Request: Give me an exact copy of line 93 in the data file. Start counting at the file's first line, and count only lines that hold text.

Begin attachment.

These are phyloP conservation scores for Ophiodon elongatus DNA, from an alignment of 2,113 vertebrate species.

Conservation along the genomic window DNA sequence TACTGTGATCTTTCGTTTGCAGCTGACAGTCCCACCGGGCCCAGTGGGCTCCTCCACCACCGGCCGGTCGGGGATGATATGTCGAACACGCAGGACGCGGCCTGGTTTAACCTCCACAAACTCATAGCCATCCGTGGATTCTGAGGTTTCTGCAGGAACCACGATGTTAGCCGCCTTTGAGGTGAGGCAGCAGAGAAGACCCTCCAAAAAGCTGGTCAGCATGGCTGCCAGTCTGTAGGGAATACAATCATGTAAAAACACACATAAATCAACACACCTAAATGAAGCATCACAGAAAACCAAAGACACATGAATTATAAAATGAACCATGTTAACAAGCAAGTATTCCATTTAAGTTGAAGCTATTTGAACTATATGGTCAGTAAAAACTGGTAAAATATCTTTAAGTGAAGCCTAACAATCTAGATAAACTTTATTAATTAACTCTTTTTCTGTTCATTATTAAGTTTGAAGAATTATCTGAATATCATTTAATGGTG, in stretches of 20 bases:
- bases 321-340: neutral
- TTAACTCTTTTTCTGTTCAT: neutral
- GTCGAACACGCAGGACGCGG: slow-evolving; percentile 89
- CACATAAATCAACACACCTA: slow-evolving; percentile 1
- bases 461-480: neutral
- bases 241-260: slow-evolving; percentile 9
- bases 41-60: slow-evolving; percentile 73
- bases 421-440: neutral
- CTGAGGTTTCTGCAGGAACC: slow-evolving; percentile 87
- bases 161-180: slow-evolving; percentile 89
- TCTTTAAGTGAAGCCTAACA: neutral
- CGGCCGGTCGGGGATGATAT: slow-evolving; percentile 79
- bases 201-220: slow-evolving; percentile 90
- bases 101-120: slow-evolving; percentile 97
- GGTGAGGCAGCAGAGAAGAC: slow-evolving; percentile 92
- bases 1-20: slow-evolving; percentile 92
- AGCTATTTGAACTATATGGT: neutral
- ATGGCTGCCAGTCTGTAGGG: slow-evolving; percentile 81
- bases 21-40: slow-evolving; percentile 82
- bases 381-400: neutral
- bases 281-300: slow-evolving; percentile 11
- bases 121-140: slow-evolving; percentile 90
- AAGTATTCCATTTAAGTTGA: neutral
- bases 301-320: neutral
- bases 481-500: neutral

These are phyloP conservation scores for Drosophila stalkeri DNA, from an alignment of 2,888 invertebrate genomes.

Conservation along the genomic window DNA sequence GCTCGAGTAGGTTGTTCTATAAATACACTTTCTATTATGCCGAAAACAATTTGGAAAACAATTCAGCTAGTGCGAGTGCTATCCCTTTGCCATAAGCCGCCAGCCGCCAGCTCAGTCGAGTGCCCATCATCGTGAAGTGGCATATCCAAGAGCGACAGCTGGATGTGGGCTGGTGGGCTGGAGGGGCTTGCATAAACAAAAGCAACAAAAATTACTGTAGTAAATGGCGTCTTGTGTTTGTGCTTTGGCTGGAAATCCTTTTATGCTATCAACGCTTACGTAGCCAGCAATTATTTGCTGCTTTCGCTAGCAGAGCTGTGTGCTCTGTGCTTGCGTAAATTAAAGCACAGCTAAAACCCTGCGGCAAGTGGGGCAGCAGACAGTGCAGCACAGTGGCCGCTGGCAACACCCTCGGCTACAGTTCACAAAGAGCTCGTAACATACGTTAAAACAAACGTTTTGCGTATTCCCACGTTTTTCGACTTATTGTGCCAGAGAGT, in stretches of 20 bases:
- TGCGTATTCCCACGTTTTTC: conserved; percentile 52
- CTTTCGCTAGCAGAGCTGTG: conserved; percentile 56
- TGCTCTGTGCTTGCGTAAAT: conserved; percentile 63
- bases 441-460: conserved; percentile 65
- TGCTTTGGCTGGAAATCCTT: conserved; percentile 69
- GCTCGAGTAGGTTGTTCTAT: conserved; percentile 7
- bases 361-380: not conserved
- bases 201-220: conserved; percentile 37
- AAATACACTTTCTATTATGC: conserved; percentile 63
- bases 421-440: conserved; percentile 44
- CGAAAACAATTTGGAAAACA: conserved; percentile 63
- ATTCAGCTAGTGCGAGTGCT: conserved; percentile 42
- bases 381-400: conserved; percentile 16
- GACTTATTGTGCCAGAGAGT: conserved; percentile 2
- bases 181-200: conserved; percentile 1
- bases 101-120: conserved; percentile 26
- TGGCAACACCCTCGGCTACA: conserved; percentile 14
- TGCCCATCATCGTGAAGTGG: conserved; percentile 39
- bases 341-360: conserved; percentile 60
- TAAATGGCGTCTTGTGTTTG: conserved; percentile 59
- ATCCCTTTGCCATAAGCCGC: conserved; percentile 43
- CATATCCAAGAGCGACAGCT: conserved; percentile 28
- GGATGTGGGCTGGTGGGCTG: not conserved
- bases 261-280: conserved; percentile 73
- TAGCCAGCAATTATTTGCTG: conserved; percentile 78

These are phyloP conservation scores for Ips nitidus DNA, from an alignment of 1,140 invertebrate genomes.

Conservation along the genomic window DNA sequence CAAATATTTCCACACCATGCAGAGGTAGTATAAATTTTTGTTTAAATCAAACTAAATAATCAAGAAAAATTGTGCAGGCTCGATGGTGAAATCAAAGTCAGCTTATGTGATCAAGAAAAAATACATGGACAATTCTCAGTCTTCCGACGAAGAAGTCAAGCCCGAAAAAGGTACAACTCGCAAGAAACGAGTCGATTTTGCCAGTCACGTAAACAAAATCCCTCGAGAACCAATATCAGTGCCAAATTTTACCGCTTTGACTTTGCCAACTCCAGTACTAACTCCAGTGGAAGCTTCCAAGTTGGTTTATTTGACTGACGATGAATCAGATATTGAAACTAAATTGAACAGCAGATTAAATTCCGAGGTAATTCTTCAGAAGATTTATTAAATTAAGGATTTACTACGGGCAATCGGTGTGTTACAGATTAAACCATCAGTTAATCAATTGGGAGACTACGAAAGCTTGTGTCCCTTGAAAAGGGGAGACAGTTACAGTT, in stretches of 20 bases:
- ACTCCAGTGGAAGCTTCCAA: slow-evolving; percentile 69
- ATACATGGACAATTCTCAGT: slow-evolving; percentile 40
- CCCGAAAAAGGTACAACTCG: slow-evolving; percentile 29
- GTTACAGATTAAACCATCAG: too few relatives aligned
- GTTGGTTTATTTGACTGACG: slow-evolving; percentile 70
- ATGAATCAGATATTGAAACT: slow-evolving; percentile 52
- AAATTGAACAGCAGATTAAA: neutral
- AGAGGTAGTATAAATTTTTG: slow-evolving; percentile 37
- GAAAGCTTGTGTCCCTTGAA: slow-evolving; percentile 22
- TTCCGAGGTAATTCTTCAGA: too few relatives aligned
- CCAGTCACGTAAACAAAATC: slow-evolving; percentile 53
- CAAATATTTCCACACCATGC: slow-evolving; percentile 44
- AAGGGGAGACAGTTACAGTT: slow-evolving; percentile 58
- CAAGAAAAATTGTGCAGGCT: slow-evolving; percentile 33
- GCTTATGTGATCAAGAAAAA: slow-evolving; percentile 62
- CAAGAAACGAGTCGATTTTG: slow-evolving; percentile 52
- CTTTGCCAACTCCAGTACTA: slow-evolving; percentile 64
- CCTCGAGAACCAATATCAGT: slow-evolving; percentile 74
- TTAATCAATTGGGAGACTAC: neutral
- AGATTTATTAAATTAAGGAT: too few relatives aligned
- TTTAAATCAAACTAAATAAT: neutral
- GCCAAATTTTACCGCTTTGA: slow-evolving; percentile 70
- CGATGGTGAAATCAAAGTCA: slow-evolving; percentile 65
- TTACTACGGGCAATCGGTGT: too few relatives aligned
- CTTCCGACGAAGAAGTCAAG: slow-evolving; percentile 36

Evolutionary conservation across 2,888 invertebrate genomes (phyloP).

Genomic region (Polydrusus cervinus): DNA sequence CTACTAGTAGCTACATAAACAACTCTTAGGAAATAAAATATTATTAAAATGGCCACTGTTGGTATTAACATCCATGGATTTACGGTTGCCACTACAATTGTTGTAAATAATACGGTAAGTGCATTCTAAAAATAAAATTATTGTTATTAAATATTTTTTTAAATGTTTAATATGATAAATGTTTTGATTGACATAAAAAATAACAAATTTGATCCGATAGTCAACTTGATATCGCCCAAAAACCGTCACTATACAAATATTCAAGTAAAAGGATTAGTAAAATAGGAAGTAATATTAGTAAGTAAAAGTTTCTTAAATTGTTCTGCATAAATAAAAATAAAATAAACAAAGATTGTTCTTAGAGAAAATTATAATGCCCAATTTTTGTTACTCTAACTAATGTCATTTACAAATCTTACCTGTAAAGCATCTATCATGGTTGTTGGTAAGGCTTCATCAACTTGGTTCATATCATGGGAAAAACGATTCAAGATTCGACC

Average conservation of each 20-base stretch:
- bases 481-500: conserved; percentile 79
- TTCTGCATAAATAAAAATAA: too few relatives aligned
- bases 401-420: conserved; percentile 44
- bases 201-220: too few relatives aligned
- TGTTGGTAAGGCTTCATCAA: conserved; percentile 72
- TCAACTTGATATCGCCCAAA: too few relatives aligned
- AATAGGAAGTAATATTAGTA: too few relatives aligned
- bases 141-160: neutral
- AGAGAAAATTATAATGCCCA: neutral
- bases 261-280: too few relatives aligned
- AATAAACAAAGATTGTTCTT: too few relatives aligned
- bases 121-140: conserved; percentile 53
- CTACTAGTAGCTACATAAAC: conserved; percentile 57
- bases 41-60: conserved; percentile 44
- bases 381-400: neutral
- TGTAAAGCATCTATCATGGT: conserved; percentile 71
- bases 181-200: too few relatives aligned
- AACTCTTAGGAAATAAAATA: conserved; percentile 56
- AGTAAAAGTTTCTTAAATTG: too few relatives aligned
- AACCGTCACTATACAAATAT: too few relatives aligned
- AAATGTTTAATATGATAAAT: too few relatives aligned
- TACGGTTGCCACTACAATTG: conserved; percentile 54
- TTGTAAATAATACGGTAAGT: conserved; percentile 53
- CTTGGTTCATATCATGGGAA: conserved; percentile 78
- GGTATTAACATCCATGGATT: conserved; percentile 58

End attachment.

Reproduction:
- AGAGAAAATTATAATGCCCA: neutral